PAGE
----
After seeing his team struggle to put the ball in the basket last season, Greenwood girls basketball coach Justin Bennett figured there had to be a better way.
The Woodmen have plenty of talented multi-sport athletes, but how to best take advantage of that and put together a winning team?
Defense has been the answer.
Taking a cue from the success enjoyed by the boys teams in recent years, Greenwood’s girls have started to build an identity around stopping opponents from scoring — and it’s paying off. The Woodmen, now 10-9 after Tuesday’s 38-26 victory over Southport, are allowing just 39.6 points per game.
Their current five-game win streak is their longest since the 2015-16 season, when Indiana All-Star Holly Hoopingarner was still around.
Bennett said that the key has been getting the girls to accept a defense-first mentality.
“I think it is all with the girls buying into it,” he said. “We came into the summer saying, ‘Okay, you know what? We’re going to have a change of mindset, and it’s got to be on the defensive end. It’s hard to get kids to buy in on wanting to be a defensive team nowadays; they want to run and gun and shoot 3s. But this team bought into it.”
There was, admittedly, some reluctance at first, especially after a frustrating 1-3 start. But once the approach began to pay dividends, starting with a 45-28 home win over Whiteland on Nov. 16, the players gradually came around.
“It was a struggle at first, because it kind of brought us down, not getting what we wanted on offense,” junior guard Lily Howe admitted, “but after the first Whiteland game, that got us in with the defense. … That gave us a lot of confidence.”
With the exception of Franklin, the top scoring Class 4A team in the state, nobody has scored more than 54 points against the Woodmen this season. Only three teams have cracked the 50-point mark; five opponents, including three of the last five, have failed to reach 30.
Having an athletic lineup has helped; many of Greenwood’s regulars play more than one sport, and they’re putting that athleticism to use. Sophomore Brooklyn Bell, a 6-foot-1 forward, gives the team a shot-blocking presence but can also go out and guard on the perimeter. Quinn Kelly, another 6-footer and the lone senior on the team, can do the same.
Their defensive flexibility enables the Woodmen to stay in man-to-man roughly 90% of the time.
“I love man, and I love guarding even the 1, because it is a challenge,” Kelly said. “It challenges me to be faster and push myself. Games throughout the season, I’ve had to guard a 1, and they may have been faster than me, but that just challenges me … be a step quicker, read their eyes and read their hips on where they’re going to go.”
Along with that versatile size, Greenwood also has scrappy, athletic guards up front who are capable of disrupting opposing offenses before they ever get settled into their halfcourt sets. Howe and fellow juniors Emily Metzger and Josie Ochsner, both All-County soccer players, each average at least a steal and a half per game.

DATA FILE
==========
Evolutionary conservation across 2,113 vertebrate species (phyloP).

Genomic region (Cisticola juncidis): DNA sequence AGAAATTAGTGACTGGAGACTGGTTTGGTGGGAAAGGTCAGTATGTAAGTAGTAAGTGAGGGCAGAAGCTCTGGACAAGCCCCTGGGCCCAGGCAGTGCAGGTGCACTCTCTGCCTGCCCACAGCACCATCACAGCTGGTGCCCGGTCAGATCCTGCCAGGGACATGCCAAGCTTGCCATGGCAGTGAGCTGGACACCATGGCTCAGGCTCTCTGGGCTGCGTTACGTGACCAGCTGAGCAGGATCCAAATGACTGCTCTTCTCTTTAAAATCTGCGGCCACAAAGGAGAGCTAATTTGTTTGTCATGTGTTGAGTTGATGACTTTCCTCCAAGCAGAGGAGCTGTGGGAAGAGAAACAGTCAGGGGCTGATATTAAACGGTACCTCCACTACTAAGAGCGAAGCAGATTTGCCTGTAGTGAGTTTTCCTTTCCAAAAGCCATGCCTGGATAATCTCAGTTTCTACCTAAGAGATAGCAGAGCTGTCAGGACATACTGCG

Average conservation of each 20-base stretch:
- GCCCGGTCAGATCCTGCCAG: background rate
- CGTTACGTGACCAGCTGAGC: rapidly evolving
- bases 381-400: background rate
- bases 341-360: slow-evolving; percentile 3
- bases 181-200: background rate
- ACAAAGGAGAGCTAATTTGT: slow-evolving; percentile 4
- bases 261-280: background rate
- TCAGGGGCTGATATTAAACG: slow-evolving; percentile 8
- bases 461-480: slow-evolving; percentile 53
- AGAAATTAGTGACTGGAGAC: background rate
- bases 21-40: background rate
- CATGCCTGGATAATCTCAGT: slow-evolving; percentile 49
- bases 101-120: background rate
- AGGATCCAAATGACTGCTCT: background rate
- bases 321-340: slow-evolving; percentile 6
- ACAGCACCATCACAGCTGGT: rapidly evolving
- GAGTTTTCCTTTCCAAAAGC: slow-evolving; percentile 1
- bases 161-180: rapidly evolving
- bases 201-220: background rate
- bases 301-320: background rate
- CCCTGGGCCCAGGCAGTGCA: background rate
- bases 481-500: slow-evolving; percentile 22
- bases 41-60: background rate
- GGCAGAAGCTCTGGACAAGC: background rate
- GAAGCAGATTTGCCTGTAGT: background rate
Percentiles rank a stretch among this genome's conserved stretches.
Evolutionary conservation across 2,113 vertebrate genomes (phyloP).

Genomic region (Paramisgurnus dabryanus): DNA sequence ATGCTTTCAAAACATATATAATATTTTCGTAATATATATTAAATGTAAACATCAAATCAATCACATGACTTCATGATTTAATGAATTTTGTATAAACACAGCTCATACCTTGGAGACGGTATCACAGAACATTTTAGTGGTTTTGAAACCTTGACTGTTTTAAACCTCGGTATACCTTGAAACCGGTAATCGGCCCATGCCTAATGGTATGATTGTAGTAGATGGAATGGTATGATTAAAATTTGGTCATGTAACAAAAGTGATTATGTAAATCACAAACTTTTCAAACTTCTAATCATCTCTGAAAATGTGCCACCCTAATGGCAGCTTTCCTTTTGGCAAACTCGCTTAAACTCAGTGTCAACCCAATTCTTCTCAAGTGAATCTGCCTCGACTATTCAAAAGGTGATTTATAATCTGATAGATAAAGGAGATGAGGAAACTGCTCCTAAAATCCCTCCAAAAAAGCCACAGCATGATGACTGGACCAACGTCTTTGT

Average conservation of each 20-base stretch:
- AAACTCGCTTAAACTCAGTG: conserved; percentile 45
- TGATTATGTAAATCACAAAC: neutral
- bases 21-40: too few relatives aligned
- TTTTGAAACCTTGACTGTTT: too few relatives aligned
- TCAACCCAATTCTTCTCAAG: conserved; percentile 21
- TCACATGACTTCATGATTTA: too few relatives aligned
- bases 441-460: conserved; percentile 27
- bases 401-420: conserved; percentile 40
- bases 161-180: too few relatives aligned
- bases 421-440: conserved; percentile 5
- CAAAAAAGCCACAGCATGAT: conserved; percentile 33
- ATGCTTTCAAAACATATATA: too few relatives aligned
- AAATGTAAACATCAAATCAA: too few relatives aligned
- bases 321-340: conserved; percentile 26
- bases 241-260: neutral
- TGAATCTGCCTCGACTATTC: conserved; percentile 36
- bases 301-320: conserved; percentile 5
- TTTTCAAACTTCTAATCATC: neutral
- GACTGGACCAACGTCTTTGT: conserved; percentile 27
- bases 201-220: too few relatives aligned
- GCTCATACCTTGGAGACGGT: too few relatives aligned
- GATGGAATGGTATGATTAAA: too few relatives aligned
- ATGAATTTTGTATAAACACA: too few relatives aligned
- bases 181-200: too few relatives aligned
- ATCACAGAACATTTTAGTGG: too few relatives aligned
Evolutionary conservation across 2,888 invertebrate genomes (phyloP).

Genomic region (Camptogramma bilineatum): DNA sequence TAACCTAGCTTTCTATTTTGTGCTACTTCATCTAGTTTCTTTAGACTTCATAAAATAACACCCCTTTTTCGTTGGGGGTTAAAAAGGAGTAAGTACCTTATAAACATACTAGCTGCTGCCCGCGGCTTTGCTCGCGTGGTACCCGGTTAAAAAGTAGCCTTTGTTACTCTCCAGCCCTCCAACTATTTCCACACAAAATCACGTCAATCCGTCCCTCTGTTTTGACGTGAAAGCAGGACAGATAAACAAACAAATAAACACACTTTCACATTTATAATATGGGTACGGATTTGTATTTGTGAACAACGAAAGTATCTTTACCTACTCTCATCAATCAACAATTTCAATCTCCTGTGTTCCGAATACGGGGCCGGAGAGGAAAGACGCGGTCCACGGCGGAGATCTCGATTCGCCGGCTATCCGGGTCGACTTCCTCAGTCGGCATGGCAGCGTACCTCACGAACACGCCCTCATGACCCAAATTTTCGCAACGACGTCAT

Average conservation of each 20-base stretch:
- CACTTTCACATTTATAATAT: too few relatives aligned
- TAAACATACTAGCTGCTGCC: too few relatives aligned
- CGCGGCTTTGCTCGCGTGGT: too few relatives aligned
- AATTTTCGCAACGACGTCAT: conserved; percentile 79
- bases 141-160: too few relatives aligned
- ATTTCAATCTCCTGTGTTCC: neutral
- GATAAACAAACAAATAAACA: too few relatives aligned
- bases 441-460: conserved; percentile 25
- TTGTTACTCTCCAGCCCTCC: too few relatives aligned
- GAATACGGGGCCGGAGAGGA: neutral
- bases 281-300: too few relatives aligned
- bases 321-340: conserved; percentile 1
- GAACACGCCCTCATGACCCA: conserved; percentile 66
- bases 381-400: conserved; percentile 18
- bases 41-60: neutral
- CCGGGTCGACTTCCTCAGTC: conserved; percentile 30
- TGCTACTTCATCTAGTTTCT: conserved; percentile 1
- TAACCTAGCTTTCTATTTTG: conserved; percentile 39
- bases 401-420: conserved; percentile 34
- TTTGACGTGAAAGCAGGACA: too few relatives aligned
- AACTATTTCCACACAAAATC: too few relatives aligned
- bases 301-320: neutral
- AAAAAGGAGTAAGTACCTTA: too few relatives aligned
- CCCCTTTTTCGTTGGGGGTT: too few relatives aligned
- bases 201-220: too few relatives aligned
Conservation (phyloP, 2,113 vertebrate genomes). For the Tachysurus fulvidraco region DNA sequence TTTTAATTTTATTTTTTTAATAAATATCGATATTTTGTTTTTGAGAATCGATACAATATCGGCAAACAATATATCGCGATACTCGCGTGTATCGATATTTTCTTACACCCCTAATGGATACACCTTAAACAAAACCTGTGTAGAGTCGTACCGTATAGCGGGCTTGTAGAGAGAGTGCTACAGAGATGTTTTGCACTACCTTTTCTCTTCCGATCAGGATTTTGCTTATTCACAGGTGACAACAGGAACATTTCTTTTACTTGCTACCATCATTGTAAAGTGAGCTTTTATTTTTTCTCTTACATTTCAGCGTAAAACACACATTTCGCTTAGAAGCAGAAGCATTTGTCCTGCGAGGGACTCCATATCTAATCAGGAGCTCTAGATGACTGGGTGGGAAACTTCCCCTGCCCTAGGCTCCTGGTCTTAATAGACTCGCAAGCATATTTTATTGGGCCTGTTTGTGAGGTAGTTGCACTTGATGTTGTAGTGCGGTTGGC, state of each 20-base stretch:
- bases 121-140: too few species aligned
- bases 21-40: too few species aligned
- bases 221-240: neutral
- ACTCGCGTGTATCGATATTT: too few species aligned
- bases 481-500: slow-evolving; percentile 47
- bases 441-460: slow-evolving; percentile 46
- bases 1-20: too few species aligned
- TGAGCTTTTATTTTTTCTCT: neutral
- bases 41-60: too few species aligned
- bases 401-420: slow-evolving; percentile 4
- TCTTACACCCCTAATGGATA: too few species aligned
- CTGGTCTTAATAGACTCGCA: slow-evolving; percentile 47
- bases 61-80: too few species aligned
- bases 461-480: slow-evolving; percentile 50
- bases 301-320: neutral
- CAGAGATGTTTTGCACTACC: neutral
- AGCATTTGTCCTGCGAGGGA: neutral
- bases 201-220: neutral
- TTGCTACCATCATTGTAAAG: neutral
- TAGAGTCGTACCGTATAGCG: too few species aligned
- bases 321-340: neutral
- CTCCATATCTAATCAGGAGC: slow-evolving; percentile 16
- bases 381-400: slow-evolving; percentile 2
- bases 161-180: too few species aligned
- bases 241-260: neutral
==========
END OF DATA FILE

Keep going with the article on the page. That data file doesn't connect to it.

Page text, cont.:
The quick feet that help Metzger and Ochsner excel on the soccer pitch also come in handy when pressuring the ball on the hardwood.
“That really helps me in basketball,” Metzger said. “It’s a quick game, constant movement. There’s really not a lot of stoppage when the game gets going.”
“I really like to pressure the ball and not give them any room to move,” Howe added, “and everyone’s always up in the gaps, so we get a lot of tips. We just like to always make them have to put it on the floor and not make the passes easy.”
While the quickness helps Greenwood’s defenders to stay in front of people and not have to rely so much on switches, Bennett feels like the biggest difference this season has come from added strength that has enabled the players to get more aggressive.
“Our girls have gotten stronger, they’re more mature and we’re really physical,” the coach said. “We can pick up full-court, we can pick up halfcourt, we switch everything, and I think it just goes back to them sticking to their assignments. So I would say our brand of ball, it’s gritty. We talk about the Woodmen Way and it being gritty; they’re really physical at times, and I think that bodes well for us. And it’s not a bad physical — we play smart for the most part, and we like to get into people.”
That gritty, physical defense should make the surging Woodmen a team that nobody wants to deal with come sectional time. They’ve got an opportunity to build more momentum as they close out the regular season with three straight road games, starting with tonight’s contest at Decatur Central — and their confidence seems to be peaking as they head toward what figures to be a difficult sectional.
“We know we have good competition, so we’re really pushing ourselves,” Bell said. “We’re getting those wins and we’re happy with them, but we’re definitely moving on to the next.”
“Obviously, we want this win streak to keep going,” Metzger added. “We’re pretty confident with how we’re playing and we want to continue on the path we’re going. We do have a hard sectional group, but we’ve improved as a team from the beginning of the year and I think any team we play now in our sectional, it’s going to be a close game.”